[EDITORIALS]Stop the Chohung delay

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[EDITORIALS]Stop the Chohung delay

The government and the management and labor of Chohung Bank must all share the responsibility for the delays in selling the bank, which has been on government life support to the tune of 2.7 trillion won ($2.2 billion) since the 1997-1998 financial crisis. The purpose of the sale must be to recover as much taxpayers' money as possible, but the union has resolved to violence to block the sale and the government and the bank's management have shied away from doing what is necessary. The public, whose money was used for the bailout, is the butt of this joke.

Four consortiums, domestic and foreign, are interested in buying the bank. The government's original schedule was to have had due diligence completed and a primary negotiating partner selected before the end of this month. The union stole some of the bank's original documents, so the due diligence inspections cannot go on.

Labor says it does not oppose the sale, only a "shoddy sale." They say the bank's restructuring has made it stronger, and with time, the sale price can be higher. Why, then, is labor trying to block the inspection by potential buyers that would show the bank's rising profitability and make it worth more to a buyer? The union's illegal tactics are making the bank depreciate.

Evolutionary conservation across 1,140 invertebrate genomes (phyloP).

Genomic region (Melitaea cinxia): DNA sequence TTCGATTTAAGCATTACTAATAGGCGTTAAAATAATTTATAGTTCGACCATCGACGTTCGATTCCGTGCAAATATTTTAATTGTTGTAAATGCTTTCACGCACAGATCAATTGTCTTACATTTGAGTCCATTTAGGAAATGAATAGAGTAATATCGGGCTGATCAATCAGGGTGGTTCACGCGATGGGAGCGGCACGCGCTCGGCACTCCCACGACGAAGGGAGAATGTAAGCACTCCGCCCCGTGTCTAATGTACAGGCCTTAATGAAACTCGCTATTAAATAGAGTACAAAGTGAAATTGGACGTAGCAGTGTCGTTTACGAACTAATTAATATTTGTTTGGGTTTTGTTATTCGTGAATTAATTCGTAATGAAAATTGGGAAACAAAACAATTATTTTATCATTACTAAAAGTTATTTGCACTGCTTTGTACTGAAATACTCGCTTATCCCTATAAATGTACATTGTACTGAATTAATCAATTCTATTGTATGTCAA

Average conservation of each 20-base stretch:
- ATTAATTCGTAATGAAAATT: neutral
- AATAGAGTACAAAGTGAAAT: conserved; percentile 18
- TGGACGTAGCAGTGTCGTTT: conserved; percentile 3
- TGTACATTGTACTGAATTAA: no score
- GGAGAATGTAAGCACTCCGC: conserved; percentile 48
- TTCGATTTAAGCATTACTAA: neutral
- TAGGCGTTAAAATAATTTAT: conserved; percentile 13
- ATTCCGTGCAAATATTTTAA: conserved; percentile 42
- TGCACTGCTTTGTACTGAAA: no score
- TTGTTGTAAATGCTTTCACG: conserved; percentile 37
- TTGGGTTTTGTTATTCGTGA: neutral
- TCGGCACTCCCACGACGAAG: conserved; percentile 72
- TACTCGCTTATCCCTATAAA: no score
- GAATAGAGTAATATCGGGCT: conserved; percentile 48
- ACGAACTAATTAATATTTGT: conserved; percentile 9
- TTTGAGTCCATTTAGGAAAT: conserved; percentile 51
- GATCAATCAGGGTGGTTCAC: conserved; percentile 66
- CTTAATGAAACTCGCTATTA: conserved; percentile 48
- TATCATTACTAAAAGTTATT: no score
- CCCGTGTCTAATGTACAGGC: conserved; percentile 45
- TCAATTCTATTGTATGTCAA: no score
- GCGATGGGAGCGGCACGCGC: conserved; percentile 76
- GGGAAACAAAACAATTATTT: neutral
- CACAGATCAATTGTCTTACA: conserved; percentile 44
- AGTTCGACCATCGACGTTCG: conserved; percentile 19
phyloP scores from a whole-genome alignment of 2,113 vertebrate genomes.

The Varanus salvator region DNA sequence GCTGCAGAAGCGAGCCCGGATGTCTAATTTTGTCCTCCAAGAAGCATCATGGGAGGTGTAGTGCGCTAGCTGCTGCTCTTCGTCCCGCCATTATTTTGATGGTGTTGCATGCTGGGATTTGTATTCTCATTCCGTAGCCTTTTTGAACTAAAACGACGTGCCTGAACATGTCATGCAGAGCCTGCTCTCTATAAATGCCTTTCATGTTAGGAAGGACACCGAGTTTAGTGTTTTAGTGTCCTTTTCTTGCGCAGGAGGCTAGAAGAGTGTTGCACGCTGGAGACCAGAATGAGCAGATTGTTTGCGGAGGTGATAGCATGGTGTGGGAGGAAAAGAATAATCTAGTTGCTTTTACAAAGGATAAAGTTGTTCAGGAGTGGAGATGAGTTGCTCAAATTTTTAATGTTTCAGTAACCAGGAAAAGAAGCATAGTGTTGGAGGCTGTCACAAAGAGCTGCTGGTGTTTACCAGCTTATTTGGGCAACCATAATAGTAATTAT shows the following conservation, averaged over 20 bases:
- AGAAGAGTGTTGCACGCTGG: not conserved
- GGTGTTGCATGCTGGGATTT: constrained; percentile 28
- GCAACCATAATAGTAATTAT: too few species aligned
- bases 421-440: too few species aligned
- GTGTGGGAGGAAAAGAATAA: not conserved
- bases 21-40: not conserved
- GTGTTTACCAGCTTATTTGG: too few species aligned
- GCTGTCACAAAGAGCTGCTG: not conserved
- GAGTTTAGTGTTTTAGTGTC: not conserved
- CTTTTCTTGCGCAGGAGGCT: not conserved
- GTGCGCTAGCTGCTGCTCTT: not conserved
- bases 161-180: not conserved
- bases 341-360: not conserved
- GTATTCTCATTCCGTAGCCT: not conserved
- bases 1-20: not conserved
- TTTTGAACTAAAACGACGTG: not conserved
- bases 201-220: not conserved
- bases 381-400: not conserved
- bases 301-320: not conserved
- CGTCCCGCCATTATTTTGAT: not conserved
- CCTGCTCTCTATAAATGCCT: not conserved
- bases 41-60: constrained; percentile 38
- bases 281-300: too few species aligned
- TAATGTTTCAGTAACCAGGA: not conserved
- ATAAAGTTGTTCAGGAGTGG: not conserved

Labor wants the sale postponed until after the next administration comes into office. That is rather silly, because even if a priority negotiating partner is named now, the sale will not be completed before the new administration is in office. Nothing will be different in the next administration. But as we can see from the examples of Daewoo Motor and Hanbo Steel, delaying the sale means a bigger risk of a lower price, a financial loss for the general public.

Though belatedly, the government now says it will take legal action, civil and criminal, against labor and management at Chohung. The government must use this matter as an opportunity to set a precedent of administering laws strictly and impartially.

The role of the government does not change no matter which administration is in office.
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